Published on:

Defendant’s “Piecemeal” Approach to Discovery and Review of Only Select Files of Corporate Employees Results in Sanctions

In this patent infringement action, the defendants conducted a “piecemeal approach to discovery, reviewing only the files of select corporate employees.” The district court found that this approach was contrary to the Federal Rules of Civil Procedure and to repeated orders of the court.

In response to plaintiff’s motion to compel, the defendant cited Federal Rule of Civil Procedure 26(b)(2)(C), which allows the court to limit discovery if “the discovery sought is unreasonably cumulative or duplicative…” The district court noted that the rule “allows the court–not a party–to limit discovery where it is unduly burdensome. Absent such an order of the court, a party may not unilaterally refuse to comply with its discovery obligations.”

The district court also found that the “defendant has made no showing that plaintiff’s discovery requests were unduly cumulative, duplicative, or burdensome. See Hopson v. Mayor & City Council of Baltimore, 232 F.R.D. 228, 244 (D. Md. 2005) (explaining that a party must marshal specific facts to justify less than full production of documents on the basis that production would be unduly burdensome).”

As a result, the district court ordered the defendant to “conduct a search of ALL corporate files of LifeWorks Technology Group, LLC and produce ALL responsive, non-privileged documents to plaintiff by Thursday, June 16, 2016. Given the substantial delay already caused by defendant, this deadline provides more than ample time to conduct the complete search and provide the certification ordered. Requests for additional time to comply will not be entertained.”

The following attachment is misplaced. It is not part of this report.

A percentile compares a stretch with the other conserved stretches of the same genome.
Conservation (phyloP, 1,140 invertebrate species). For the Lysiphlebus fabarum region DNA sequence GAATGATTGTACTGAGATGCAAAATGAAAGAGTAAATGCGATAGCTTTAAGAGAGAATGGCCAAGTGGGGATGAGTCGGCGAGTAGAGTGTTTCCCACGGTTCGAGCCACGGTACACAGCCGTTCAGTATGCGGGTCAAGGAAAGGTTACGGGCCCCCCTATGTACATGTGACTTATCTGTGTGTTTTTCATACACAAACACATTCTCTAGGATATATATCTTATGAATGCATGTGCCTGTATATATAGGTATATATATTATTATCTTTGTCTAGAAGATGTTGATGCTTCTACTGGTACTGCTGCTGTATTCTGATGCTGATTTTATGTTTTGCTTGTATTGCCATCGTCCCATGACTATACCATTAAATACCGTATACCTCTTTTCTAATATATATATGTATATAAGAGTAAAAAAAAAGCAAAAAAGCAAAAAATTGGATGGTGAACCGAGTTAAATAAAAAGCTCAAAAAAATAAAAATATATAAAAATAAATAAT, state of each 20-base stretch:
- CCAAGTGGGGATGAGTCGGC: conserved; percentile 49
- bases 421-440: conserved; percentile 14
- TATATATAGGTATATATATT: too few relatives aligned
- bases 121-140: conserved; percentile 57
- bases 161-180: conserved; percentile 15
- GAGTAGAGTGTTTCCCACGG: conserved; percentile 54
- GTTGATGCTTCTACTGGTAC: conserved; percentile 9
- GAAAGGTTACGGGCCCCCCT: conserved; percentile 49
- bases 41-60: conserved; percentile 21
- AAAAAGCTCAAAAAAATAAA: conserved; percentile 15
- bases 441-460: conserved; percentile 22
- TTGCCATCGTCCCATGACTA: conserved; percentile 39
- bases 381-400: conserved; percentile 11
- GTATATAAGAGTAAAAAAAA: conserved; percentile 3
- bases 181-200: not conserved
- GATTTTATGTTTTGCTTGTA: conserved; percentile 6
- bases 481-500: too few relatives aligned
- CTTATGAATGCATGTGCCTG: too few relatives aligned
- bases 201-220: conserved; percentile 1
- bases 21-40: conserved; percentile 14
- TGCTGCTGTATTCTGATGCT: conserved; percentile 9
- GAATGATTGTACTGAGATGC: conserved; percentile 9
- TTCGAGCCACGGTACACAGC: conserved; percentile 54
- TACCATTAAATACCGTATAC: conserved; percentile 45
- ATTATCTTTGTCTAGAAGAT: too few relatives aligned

The district court also found that sanctions were appropriate, even though the plaintiff had not specifically requested sanctions. “Although plaintiff has not expressly requested an award of attorney’s fees, defendant’s repeated failure to comply with this court’s orders warrants sanctions and an award of fees pursuant to Rule 37(b)(2)(C) of the Federal Rules of Civil Procedure. The court already has ordered defendant to pay the reasonable attorney’s fees of plaintiff associated with two recent discovery motions. It is evident, however, that defendant’s extended delay in responding to discovery requests has caused plaintiff to incur attorney’s fees and expenses well beyond those associated with the two recent motions.”

The district court also warned that “Defendant’s failure to conduct a complete search of all corporate files will result in the imposition of additional sanctions.”

M-Edge International Corp. v. LifeWorks Technology Group, LLC, Case No. MJG-14-3627 (D. Md. June 3, 2016)

The authors of are patent trial lawyers at Jeffer Mangels Butler & Mitchell LLP. For more information about this case, contact Stan Gibson at 310.201.3548 or

Posted in:
Published on:

Comments are closed.